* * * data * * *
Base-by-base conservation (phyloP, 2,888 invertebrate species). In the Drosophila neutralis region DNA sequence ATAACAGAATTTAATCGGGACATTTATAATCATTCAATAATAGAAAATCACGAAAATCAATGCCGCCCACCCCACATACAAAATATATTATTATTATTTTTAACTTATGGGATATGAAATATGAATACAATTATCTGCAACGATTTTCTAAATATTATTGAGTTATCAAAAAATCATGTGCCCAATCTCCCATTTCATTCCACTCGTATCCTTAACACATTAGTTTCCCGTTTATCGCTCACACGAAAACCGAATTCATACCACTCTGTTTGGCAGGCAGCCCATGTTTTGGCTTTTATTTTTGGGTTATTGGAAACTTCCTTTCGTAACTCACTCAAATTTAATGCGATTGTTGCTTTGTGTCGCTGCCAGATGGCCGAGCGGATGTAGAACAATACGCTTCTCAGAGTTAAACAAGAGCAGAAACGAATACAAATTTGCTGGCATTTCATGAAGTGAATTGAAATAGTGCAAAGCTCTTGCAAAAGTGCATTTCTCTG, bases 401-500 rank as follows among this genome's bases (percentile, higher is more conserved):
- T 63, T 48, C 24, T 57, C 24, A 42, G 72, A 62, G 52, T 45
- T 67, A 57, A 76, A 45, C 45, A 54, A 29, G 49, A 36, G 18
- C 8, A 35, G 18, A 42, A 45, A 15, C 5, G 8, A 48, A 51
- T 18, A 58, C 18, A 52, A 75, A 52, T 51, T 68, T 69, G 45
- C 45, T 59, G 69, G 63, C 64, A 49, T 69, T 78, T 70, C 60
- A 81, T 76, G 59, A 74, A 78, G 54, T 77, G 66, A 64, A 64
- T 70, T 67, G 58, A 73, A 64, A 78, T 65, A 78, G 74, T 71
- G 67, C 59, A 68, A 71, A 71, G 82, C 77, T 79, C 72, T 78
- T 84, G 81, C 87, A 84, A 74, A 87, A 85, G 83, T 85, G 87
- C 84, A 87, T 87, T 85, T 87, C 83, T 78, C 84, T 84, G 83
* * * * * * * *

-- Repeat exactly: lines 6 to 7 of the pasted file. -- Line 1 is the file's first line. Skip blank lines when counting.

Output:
- C 45, T 59, G 69, G 63, C 64, A 49, T 69, T 78, T 70, C 60
- A 81, T 76, G 59, A 74, A 78, G 54, T 77, G 66, A 64, A 64